It’s official, yesterday marked the release of Tokyo Fun Party‘s first two albums on its music label, Digiki’s BEAT VACATION and Chimidoro’s MINNA NO UTA. The albums will be available in most stores — they even got a stand at Tower Records — and you can also purchase them online pretty much everywhere (all ordering details, which include album trailers: BEAT VACATION and MINNA NO UTA). Also, to celebrate the launch, TFP is holding a big all-night bash this coming Sunday (April 29, 23:00-5:00) at Hijouguchi in Shinjuku (entry 1500 yen, includes a drink). Get all the details on the event here, and go to show your support!
In celebrating its 10th anniversary, online Japanese design magazine SHIFT has finally gone completely blog (they started the experiment a few months ago) — it still keeps a magazine structure though — but more importantly, got rid of their popular “Girls on the Street” series. Momus laments the loss.
- You could pick up the new issue of IDEA (322) for the works of Otl Aicher or Osaka-based Helmut Schmid, but what made me pick up a copy — I don’t usually buy IDEA because of the high 3000 yen cover price — is their “Journal Culture” feature. It’s terrific coverage of the magazine scene, from the huge showcase of issues from William Drenttel‘s collection — see plenty of layouts here — to various media people commenting on their favorite/influential titles. As always, IDEA is completely bilingual (Japanese/English), so magazine addicts the world over will probably want to give this issue a look.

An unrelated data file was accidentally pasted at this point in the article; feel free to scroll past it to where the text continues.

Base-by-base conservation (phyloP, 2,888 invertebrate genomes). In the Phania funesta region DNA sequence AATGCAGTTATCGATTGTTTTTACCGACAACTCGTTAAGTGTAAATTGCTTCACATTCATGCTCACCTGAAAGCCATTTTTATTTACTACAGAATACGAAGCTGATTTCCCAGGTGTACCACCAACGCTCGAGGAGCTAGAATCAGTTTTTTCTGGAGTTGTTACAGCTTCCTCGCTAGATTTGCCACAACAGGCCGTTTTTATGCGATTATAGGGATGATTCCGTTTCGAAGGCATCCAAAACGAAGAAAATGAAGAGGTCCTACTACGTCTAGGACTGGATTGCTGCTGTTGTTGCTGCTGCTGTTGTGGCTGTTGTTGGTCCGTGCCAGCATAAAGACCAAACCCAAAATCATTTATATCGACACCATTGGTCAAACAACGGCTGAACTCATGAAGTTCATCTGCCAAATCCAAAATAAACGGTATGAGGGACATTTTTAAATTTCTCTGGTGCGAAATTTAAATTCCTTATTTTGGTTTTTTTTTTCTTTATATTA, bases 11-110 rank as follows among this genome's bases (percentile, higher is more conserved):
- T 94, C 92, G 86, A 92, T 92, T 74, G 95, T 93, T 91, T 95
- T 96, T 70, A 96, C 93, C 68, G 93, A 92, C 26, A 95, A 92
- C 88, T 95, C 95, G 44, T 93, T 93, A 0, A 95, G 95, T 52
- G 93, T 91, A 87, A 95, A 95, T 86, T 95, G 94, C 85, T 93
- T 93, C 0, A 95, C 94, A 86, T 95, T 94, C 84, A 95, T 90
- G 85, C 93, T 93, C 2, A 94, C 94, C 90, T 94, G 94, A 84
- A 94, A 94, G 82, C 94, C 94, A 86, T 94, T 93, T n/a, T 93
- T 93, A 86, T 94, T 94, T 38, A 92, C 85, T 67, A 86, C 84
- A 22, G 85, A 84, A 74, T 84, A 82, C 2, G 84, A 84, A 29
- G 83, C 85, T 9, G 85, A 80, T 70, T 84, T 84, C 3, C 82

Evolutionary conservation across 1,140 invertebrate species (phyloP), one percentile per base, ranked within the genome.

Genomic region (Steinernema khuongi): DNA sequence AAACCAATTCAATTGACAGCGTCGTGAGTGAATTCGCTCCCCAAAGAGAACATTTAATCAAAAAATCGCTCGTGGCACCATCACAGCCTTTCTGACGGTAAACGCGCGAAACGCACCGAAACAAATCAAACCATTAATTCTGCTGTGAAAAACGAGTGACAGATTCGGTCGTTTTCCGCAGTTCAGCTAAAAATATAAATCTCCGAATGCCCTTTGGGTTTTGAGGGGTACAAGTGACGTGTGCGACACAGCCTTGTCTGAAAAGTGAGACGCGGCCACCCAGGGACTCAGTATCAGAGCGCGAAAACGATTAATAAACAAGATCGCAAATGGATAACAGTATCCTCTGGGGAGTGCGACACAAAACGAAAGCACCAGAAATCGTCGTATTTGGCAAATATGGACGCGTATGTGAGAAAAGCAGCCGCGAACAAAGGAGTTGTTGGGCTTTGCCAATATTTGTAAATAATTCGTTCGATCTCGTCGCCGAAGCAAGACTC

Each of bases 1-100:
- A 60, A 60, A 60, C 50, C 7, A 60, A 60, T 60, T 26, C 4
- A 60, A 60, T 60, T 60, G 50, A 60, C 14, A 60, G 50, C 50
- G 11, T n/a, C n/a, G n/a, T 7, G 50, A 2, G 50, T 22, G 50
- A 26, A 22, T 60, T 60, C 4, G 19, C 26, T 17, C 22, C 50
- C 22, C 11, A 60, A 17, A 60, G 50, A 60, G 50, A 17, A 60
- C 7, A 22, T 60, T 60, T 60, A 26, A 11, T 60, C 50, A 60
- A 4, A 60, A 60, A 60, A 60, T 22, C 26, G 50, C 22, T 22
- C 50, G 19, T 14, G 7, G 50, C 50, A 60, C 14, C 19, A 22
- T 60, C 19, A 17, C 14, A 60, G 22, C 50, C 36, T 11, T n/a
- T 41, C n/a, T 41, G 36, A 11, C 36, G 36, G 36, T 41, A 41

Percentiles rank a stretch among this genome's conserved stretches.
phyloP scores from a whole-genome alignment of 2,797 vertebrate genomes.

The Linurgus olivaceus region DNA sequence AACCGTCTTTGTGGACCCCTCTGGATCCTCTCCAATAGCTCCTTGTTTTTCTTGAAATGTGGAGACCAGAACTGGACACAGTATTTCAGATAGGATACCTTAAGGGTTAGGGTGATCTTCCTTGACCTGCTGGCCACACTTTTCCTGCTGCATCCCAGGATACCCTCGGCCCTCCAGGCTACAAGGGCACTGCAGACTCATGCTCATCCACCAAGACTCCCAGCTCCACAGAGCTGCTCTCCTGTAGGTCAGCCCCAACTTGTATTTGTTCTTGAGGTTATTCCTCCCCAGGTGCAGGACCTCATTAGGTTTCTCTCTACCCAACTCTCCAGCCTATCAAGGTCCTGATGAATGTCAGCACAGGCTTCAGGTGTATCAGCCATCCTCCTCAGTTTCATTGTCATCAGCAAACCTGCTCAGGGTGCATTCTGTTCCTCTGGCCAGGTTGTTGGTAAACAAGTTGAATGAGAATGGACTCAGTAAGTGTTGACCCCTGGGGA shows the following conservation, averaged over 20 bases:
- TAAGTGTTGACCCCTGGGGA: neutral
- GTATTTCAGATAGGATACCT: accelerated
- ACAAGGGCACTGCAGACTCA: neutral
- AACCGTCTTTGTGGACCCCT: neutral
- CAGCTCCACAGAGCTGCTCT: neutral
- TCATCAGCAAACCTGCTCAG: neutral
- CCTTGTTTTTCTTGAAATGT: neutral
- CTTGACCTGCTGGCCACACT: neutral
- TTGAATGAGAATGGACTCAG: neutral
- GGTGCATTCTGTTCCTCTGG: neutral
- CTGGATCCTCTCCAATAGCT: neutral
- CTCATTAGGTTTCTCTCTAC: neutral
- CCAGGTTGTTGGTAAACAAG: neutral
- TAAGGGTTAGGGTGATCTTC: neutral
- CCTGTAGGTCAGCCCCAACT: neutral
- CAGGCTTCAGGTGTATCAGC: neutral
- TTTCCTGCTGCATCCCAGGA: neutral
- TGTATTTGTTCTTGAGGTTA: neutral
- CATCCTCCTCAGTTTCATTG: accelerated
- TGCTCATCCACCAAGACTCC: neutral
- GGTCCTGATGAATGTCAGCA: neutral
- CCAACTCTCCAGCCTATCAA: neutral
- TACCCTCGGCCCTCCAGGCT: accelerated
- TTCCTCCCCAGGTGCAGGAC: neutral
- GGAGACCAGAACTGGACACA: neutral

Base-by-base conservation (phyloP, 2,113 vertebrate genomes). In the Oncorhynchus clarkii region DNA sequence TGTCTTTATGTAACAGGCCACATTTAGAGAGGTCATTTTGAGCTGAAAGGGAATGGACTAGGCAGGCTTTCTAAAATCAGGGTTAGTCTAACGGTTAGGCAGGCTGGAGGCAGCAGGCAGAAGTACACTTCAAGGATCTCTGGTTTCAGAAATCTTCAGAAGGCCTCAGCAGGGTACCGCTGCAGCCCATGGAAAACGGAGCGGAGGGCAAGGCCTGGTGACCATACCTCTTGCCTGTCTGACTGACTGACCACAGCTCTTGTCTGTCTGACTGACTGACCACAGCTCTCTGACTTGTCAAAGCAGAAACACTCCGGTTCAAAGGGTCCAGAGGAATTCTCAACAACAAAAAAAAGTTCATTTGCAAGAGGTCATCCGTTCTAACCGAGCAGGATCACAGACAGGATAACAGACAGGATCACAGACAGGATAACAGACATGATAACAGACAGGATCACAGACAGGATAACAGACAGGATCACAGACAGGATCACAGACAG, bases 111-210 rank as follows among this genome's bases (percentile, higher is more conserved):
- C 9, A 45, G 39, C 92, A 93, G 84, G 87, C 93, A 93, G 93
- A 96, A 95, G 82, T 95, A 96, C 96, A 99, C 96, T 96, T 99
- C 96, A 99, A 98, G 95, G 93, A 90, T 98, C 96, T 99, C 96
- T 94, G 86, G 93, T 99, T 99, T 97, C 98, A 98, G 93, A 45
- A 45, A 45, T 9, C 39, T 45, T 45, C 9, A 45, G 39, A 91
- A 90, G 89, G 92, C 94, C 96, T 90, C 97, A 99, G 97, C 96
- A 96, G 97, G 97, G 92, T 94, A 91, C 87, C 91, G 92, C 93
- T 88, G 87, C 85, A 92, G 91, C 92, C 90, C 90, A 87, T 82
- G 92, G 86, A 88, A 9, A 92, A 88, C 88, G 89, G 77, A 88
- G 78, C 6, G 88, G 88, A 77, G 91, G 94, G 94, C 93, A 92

- MAC POWER (209) undergoes a cover renewal with a new white look instead of the usual gray (I don’t know if it’s a permanent change, or just for this issue). The main feature, a good one, profiles 50 international photographers. There’s also a piece that takes an extensive look at Klein Dytham architecture‘s beautiful new office for TBWA/HAKUHODO.
- OK FRED (9) is back, with their tribute to “The Mamas and the Papas” (meaning parents, not the group). My “Sekai no Omiseyasan” column returns, with a couple of Nakameguro spots.
- The new issue of ART iT (15) takes a closer look at the Asian-Pacific component of the upcoming Venice Biennale.
Update: MagCulture’s Jeremy Leslie shares some more details regarding the IDEA “Journal Culture” feature.
About a month ago I linked to a piece from BusinessWeek looking at micro-homes. As a follow-up, David Cady — that’s Mr. Canned Coffee to you and me — sent me the photo you see here, with some details:
If you view the slideshow in the link, one of the pictures (8th frame) is of a small glass structure that looks an awful lot like the one in the (cell phone) photo I’ve attached below. It is tucked in a back street behind the Yaesu Book Center near Tokyo Station, and appears to be a design-related office. I always marvel at it when I walk by and wish I had a workspace like it. It’s such an efficient use of space, built above a parking lot. I bet the rent is a pittance.
The blurb on the slideshow says: “Sensing an opportunity, a factory automation company called SUS launched a new business offering cube-like aluminum frames called “tsubomi” that can be arranged into stand-alone homes or used as attachments to existing abodes. A 27 cu.m. (952 cu. ft.) attachment costs $17,000, and can be assembled in a single day.” I’m pretty sure the photo shows one of these “tsubomi.”